US military eyes nuclear thermal rocket for missions in Earth-moon space

Artist's impression of a spacecraft powered by nuclear thermal propulsion.
Artist's impression of a spacecraft powered by nuclear thermal propulsion. (Image credit: DARPA)

The U.S. military aims to get a nuclear thermal rocket up and running, to boost its ability to monitor the goings-on in Earth-moon space.

The Defense Advanced Research Projects Agency (DARPA) just awarded a $14 million task order to Gryphon Technologies, a company in Washington, D.C., that provides engineering and technical solutions to national security organizations.

The money will support DARPA's Demonstration Rocket for Agile Cislunar Operations (DRACO) program, whose main goal is to demonstrate a nuclear thermal propulsion (NTP) system in Earth orbit. 

Related: Superfast spacecraft propulsion concepts (images)

NTP systems use fission reactors to heat propellants such as hydrogen to extreme temperatures, then eject the gas through nozzles to create thrust. This tech boasts a thrust-to-weight ratio about 10,000 times higher than that of electric propulsion systems and a specific impulse, or propellant efficiency, two to five times that of traditional chemical rockets, DARPA officials wrote in a description of the DRACO program.

Such improvements in propulsion technology are needed for "maintaining space domain awareness in cislunar space — the volume of space between the Earth and the moon," the DRACO description reads.

Gryphon will work to help make this vision a reality, using the newly awarded $14 million.

"We are proud to support DRACO and the development and demonstration of NTP, a significant technological advancement in efforts to achieve cislunar space awareness," Gryphon CEO P.J. Braden said in a statement.

DARPA is not alone in seeing great promise in NTP systems. NASA Administrator Jim Bridenstine has lauded the technology's potential for crewed Mars exploration, for example, noting that NTP-powered spacecraft could get astronauts to the Red Planet in just three to four months — about half the time needed with traditional chemical rockets.

"That is absolutely a game-changer for what NASA is trying to achieve," Bridenstine said during a meeting of the National Space Council last year. (NASA is working to get astronauts to the Red Planet in the 2030s.) "That gives us an opportunity to really protect life, when we talk about the radiation dose when we travel between Earth and Mars."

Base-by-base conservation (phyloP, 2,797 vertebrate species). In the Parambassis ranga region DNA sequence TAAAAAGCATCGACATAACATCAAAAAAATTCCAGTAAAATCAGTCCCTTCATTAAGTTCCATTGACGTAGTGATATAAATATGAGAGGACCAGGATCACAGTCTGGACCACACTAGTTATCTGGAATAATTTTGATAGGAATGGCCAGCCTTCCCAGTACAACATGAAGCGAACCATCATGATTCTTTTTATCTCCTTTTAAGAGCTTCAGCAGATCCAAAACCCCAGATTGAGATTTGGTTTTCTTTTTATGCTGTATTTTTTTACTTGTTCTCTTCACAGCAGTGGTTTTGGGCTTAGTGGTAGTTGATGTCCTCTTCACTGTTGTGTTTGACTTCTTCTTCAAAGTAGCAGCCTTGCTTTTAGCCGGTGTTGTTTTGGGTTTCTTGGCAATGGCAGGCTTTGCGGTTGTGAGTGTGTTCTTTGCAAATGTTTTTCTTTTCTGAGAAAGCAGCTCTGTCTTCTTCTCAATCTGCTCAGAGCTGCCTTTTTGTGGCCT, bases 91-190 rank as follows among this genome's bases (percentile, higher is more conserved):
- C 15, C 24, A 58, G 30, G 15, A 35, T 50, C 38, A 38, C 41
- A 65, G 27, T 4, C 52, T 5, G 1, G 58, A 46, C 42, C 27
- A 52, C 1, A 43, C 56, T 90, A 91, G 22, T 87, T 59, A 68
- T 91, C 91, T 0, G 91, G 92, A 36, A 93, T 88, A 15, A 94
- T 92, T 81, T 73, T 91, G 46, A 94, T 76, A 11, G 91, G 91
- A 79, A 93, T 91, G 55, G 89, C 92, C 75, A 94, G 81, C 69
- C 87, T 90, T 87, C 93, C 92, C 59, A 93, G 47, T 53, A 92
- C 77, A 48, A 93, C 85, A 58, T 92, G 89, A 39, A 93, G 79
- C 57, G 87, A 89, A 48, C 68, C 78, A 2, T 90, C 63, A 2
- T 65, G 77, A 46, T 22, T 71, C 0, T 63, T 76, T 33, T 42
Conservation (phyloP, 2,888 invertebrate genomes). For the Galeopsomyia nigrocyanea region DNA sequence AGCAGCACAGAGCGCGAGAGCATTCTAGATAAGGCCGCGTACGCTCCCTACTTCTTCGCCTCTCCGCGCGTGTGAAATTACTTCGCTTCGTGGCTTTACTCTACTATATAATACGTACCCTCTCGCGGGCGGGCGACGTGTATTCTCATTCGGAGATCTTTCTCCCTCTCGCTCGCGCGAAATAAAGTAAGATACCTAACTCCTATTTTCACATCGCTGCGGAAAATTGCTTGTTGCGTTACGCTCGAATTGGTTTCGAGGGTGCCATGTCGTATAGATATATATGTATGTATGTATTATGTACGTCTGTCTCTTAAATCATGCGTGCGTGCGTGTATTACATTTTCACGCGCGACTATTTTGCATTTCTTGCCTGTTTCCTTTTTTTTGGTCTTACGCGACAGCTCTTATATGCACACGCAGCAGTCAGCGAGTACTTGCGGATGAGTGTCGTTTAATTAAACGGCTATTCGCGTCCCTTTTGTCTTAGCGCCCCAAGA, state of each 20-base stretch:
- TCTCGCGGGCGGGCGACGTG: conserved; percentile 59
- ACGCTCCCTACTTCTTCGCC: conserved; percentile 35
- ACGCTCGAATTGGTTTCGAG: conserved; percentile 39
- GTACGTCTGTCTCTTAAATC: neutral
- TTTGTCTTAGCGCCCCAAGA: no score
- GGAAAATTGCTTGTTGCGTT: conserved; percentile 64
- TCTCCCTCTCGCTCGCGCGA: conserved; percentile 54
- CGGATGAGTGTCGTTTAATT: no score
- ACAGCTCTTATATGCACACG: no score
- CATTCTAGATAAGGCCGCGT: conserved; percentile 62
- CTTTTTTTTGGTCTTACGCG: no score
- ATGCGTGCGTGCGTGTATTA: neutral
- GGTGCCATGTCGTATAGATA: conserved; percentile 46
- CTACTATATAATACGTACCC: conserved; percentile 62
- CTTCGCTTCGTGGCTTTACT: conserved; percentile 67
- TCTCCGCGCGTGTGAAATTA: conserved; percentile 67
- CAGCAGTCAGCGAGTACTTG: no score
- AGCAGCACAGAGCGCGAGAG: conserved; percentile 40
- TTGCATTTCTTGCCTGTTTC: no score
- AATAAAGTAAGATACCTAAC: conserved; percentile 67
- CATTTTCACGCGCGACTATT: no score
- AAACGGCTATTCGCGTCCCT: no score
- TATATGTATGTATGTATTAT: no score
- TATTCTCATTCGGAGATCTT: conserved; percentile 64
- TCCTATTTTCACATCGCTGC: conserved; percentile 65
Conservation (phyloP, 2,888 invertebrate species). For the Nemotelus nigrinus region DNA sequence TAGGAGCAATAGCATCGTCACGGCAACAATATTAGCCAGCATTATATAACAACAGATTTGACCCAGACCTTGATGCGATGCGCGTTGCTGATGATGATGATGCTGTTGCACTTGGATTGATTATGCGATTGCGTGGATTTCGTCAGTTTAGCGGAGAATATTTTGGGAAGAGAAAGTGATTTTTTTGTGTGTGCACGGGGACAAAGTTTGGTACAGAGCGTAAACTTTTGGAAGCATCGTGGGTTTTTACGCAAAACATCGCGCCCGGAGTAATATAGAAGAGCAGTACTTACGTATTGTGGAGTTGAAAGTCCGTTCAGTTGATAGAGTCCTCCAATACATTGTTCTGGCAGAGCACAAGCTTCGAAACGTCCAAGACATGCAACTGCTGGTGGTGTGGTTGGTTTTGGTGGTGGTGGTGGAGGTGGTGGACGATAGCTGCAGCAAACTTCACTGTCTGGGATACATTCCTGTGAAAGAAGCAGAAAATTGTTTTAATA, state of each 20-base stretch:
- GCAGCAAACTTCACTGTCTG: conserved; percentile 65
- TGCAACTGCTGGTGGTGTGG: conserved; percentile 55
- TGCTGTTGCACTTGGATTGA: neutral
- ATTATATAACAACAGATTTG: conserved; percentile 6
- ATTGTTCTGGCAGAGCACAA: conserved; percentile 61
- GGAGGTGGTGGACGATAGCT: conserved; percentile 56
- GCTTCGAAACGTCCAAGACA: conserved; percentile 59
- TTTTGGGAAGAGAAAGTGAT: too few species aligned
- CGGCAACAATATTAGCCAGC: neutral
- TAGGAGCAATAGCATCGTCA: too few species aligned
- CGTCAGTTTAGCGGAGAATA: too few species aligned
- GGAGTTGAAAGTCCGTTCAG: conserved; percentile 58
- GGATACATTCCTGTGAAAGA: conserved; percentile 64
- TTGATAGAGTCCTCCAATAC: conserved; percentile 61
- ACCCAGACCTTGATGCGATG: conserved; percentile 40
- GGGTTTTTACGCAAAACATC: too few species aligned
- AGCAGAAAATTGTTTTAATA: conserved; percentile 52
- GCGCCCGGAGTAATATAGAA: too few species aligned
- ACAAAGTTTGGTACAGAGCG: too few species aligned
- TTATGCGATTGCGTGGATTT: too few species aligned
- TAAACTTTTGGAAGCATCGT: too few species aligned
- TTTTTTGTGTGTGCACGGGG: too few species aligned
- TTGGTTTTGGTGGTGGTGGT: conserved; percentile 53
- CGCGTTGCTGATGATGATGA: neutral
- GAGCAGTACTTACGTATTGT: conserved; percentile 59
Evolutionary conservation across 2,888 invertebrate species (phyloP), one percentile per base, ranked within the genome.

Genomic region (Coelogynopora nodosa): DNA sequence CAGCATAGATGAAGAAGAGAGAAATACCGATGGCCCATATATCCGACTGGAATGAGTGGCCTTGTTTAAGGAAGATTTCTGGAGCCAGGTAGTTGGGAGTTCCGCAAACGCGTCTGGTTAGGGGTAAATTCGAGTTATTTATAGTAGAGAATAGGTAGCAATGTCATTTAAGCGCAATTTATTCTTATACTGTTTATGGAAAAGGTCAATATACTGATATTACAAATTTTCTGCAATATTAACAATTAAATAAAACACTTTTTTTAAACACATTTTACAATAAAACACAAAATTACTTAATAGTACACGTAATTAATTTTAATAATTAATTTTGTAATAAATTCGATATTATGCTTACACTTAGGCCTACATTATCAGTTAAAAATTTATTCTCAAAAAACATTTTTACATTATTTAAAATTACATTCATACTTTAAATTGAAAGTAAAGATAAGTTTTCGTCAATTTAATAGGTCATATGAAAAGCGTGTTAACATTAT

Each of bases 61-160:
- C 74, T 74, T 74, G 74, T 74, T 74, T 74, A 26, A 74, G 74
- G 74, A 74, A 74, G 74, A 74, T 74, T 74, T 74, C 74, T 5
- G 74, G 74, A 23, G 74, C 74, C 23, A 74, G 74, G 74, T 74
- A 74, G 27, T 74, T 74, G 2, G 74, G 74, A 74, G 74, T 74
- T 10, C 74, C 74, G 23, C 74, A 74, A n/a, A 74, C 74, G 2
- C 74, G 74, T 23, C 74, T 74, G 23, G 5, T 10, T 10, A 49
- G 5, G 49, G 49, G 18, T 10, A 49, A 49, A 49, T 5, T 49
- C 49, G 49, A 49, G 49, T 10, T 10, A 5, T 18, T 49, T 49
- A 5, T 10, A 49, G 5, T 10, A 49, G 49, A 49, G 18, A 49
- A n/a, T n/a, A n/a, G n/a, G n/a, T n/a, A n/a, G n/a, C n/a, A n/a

Mike Wall is the author of "Out There" (Grand Central Publishing, 2018; illustrated by Karl Tate), a book about the search for alien life. Follow him on Twitter @michaeldwall. Follow us on Twitter @Spacedotcom or Facebook. 

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Mike Wall
Senior Space Writer

Michael Wall is a Senior Space Writer with and joined the team in 2010. He primarily covers exoplanets, spaceflight and military space, but has been known to dabble in the space art beat. His book about the search for alien life, "Out There," was published on Nov. 13, 2018. Before becoming a science writer, Michael worked as a herpetologist and wildlife biologist. He has a Ph.D. in evolutionary biology from the University of Sydney, Australia, a bachelor's degree from the University of Arizona, and a graduate certificate in science writing from the University of California, Santa Cruz. To find out what his latest project is, you can follow Michael on Twitter.

  • newtons_laws
    At last! Nuclear Thermal Rockets could have been in use years ago if the work of the successful NERVA program in the 1960s had been continued. Of course Von Braun envisaged using nuclear thermal rockets in his plans for a manned Mars mission.
  • just_some_dude
    Do they really need a fast rocket just to be "aware" of what is happening between the earth and moon?